4 Ugly Truths That Great Leaders Know About Good Ideas

GREAT leaders know 4 UGLY truths about GOOD ideas.

Are you aware of them?

Ugly Truth #1: There are more good ideas than you and your organization have the capacity to accomplish. 

You must learn to say ‘no’ to good ideas – even great ideas at times. This is a hard one. There are more good ideas then you and your organization have the capacity to accomplish. Honestly, who wants to say “no” to a good idea? Whenever you are about to fall into this trap, remember that great leaders learn how to say “no” to good ideas. In fact, they learn to say “no” to great ideas, so they accomplish with excellence whatever they chose to tackle.

Ugly Truth #2: Every good idea faces a natural enemy.

Chris McChesney, the author of The 4 Disciplines of Execution, talks about the ‘whirlwind’. This is the tremendous amount of energy it takes to keep an organization running. Most of us operate in an extremely busy world. Phone calls, emails, meetings, client requests, and a myriad of other demands compete for our time, energy, and attention. When the whirlwind meets a new goal, left to its own devices, the whirlwind wins.

Why? The whirlwind demands attention – it screams urgency. It is a good ideas natural enemy.

Don’t believe me, I bet as you read this post, a new email showed up in your inbox – “Hello, Whirlwind!”

Ugly Truth #3: Saying something is a good idea may accidentally get the ball rolling.

Great leaders know that they have to be careful about how they react to an idea. If someone pitches an idea in a meeting and the leader says, “That’s a good idea,” it can be interpreted as a rousing endorsement. People will assume it’s approved and off they go.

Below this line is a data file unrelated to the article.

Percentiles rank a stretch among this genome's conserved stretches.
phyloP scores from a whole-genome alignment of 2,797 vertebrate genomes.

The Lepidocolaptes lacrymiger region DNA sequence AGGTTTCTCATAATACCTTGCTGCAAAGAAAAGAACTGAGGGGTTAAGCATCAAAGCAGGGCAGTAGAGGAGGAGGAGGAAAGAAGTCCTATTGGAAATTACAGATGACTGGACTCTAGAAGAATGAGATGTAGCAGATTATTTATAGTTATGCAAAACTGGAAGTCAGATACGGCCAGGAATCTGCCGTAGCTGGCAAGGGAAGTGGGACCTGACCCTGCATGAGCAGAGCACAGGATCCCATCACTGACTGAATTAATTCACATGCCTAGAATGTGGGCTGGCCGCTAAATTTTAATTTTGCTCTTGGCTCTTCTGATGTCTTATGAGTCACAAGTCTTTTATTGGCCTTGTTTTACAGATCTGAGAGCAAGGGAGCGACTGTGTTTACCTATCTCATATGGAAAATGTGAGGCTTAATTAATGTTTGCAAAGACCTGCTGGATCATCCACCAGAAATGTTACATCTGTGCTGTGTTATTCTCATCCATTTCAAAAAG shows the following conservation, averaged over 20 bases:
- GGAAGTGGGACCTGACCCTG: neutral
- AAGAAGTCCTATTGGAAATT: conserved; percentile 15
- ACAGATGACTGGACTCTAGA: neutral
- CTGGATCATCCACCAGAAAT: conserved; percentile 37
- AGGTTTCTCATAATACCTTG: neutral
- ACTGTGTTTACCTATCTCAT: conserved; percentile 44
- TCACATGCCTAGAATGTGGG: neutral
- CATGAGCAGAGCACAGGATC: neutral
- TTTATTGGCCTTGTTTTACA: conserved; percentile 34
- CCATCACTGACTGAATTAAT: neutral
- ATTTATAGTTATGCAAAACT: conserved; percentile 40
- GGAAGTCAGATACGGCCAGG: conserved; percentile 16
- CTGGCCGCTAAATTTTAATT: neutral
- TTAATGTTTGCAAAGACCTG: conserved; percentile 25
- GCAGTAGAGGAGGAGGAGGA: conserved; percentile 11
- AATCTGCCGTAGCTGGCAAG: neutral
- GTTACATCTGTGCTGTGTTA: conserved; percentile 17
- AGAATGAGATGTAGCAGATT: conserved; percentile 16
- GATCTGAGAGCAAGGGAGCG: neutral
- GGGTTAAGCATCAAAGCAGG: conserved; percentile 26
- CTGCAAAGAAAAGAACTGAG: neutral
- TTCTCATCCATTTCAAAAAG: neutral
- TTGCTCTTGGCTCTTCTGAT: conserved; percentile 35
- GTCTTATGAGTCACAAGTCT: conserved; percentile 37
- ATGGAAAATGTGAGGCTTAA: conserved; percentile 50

As Stephen R. Covey wrote, “Leaders beware! Every time you open your mouth, you create culture.”

Ugly Truth #4. Once you pick an idea, the real work starts. Engage your people in a disciplined process.

The father of Total Quality Management, Edwards Demming, taught us that no one knows more about a given task then the person who works closest to the work. Forget about involving people solely for buy-in – that’s only 1/3 of the equation. Engage them for buy-in, ownership, and a better solution.

Have a process for ensuring that the goal stays on track, people are held accountable, you remain engaged, and wins are celebrated. Your reputation and your people will thank you.

What do these ideas mean to you? Well, ask yourself a few questions:

  1. What goals, initiatives, and projects do you have underway that should never have taken off in the first place?
  2. What process do you use to evaluate and select ideas? Is the process serving you, your team, and your organization well?
  3. Of the four items I wrote about in this post, which one(s) has tripped you up in the past?
  4. What should you do today to improve your idea selection process?